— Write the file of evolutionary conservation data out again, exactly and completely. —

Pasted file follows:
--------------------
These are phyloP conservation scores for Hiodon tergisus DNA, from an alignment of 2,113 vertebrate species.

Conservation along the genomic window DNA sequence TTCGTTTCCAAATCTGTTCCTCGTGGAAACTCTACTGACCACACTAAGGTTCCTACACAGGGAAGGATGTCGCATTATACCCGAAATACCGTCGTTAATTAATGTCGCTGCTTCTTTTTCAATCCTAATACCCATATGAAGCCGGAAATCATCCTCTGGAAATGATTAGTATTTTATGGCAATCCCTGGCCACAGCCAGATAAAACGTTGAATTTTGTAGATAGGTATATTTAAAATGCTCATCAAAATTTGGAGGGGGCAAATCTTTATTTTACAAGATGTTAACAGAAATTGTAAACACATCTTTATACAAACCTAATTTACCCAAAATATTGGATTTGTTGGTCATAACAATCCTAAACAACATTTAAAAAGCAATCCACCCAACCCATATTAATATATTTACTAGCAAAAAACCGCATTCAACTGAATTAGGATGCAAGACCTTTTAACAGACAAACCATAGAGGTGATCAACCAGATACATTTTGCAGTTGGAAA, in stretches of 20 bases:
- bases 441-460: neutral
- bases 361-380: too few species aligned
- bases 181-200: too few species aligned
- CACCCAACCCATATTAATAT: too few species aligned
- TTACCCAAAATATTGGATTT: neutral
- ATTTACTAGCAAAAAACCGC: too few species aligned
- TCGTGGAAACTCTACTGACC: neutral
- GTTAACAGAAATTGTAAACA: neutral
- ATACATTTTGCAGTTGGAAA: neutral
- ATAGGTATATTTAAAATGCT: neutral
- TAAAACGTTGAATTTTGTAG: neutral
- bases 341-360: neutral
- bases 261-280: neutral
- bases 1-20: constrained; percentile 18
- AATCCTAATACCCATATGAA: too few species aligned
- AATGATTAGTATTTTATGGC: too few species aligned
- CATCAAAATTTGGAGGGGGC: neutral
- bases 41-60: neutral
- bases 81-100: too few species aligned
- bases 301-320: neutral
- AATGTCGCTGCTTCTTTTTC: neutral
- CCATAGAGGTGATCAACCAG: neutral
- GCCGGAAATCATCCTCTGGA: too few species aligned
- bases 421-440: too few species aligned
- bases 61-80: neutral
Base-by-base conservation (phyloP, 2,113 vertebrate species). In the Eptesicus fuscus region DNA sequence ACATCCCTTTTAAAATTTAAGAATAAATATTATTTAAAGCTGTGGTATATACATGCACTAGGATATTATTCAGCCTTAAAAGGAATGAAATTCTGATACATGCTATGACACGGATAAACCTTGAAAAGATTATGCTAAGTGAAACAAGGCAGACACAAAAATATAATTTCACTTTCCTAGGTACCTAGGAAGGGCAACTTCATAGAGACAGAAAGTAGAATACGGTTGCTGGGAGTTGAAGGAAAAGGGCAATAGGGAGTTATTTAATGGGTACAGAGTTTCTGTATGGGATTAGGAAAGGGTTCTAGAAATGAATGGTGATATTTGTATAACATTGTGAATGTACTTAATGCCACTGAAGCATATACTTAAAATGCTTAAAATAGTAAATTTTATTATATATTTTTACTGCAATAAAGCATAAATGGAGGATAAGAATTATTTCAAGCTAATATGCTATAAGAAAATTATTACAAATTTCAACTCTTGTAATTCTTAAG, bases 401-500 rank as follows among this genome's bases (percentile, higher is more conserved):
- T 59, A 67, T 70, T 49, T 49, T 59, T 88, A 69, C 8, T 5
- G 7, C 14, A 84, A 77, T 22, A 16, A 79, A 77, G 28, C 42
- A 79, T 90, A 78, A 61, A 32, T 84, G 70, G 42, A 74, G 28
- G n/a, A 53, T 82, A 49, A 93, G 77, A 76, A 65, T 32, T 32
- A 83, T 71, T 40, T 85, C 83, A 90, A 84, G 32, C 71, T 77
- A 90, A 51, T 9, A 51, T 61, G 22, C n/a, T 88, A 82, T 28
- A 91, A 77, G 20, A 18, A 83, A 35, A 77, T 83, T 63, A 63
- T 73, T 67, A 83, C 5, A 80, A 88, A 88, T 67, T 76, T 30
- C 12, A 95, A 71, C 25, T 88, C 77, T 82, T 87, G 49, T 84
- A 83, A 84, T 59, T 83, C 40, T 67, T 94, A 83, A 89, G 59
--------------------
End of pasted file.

These are phyloP conservation scores for Hiodon tergisus DNA, from an alignment of 2,113 vertebrate species.

Conservation along the genomic window DNA sequence TTCGTTTCCAAATCTGTTCCTCGTGGAAACTCTACTGACCACACTAAGGTTCCTACACAGGGAAGGATGTCGCATTATACCCGAAATACCGTCGTTAATTAATGTCGCTGCTTCTTTTTCAATCCTAATACCCATATGAAGCCGGAAATCATCCTCTGGAAATGATTAGTATTTTATGGCAATCCCTGGCCACAGCCAGATAAAACGTTGAATTTTGTAGATAGGTATATTTAAAATGCTCATCAAAATTTGGAGGGGGCAAATCTTTATTTTACAAGATGTTAACAGAAATTGTAAACACATCTTTATACAAACCTAATTTACCCAAAATATTGGATTTGTTGGTCATAACAATCCTAAACAACATTTAAAAAGCAATCCACCCAACCCATATTAATATATTTACTAGCAAAAAACCGCATTCAACTGAATTAGGATGCAAGACCTTTTAACAGACAAACCATAGAGGTGATCAACCAGATACATTTTGCAGTTGGAAA, in stretches of 20 bases:
- bases 441-460: neutral
- bases 361-380: too few species aligned
- bases 181-200: too few species aligned
- CACCCAACCCATATTAATAT: too few species aligned
- TTACCCAAAATATTGGATTT: neutral
- ATTTACTAGCAAAAAACCGC: too few species aligned
- TCGTGGAAACTCTACTGACC: neutral
- GTTAACAGAAATTGTAAACA: neutral
- ATACATTTTGCAGTTGGAAA: neutral
- ATAGGTATATTTAAAATGCT: neutral
- TAAAACGTTGAATTTTGTAG: neutral
- bases 341-360: neutral
- bases 261-280: neutral
- bases 1-20: constrained; percentile 18
- AATCCTAATACCCATATGAA: too few species aligned
- AATGATTAGTATTTTATGGC: too few species aligned
- CATCAAAATTTGGAGGGGGC: neutral
- bases 41-60: neutral
- bases 81-100: too few species aligned
- bases 301-320: neutral
- AATGTCGCTGCTTCTTTTTC: neutral
- CCATAGAGGTGATCAACCAG: neutral
- GCCGGAAATCATCCTCTGGA: too few species aligned
- bases 421-440: too few species aligned
- bases 61-80: neutral
Base-by-base conservation (phyloP, 2,113 vertebrate species). In the Eptesicus fuscus region DNA sequence ACATCCCTTTTAAAATTTAAGAATAAATATTATTTAAAGCTGTGGTATATACATGCACTAGGATATTATTCAGCCTTAAAAGGAATGAAATTCTGATACATGCTATGACACGGATAAACCTTGAAAAGATTATGCTAAGTGAAACAAGGCAGACACAAAAATATAATTTCACTTTCCTAGGTACCTAGGAAGGGCAACTTCATAGAGACAGAAAGTAGAATACGGTTGCTGGGAGTTGAAGGAAAAGGGCAATAGGGAGTTATTTAATGGGTACAGAGTTTCTGTATGGGATTAGGAAAGGGTTCTAGAAATGAATGGTGATATTTGTATAACATTGTGAATGTACTTAATGCCACTGAAGCATATACTTAAAATGCTTAAAATAGTAAATTTTATTATATATTTTTACTGCAATAAAGCATAAATGGAGGATAAGAATTATTTCAAGCTAATATGCTATAAGAAAATTATTACAAATTTCAACTCTTGTAATTCTTAAG, bases 401-500 rank as follows among this genome's bases (percentile, higher is more conserved):
- T 59, A 67, T 70, T 49, T 49, T 59, T 88, A 69, C 8, T 5
- G 7, C 14, A 84, A 77, T 22, A 16, A 79, A 77, G 28, C 42
- A 79, T 90, A 78, A 61, A 32, T 84, G 70, G 42, A 74, G 28
- G n/a, A 53, T 82, A 49, A 93, G 77, A 76, A 65, T 32, T 32
- A 83, T 71, T 40, T 85, C 83, A 90, A 84, G 32, C 71, T 77
- A 90, A 51, T 9, A 51, T 61, G 22, C n/a, T 88, A 82, T 28
- A 91, A 77, G 20, A 18, A 83, A 35, A 77, T 83, T 63, A 63
- T 73, T 67, A 83, C 5, A 80, A 88, A 88, T 67, T 76, T 30
- C 12, A 95, A 71, C 25, T 88, C 77, T 82, T 87, G 49, T 84
- A 83, A 84, T 59, T 83, C 40, T 67, T 94, A 83, A 89, G 59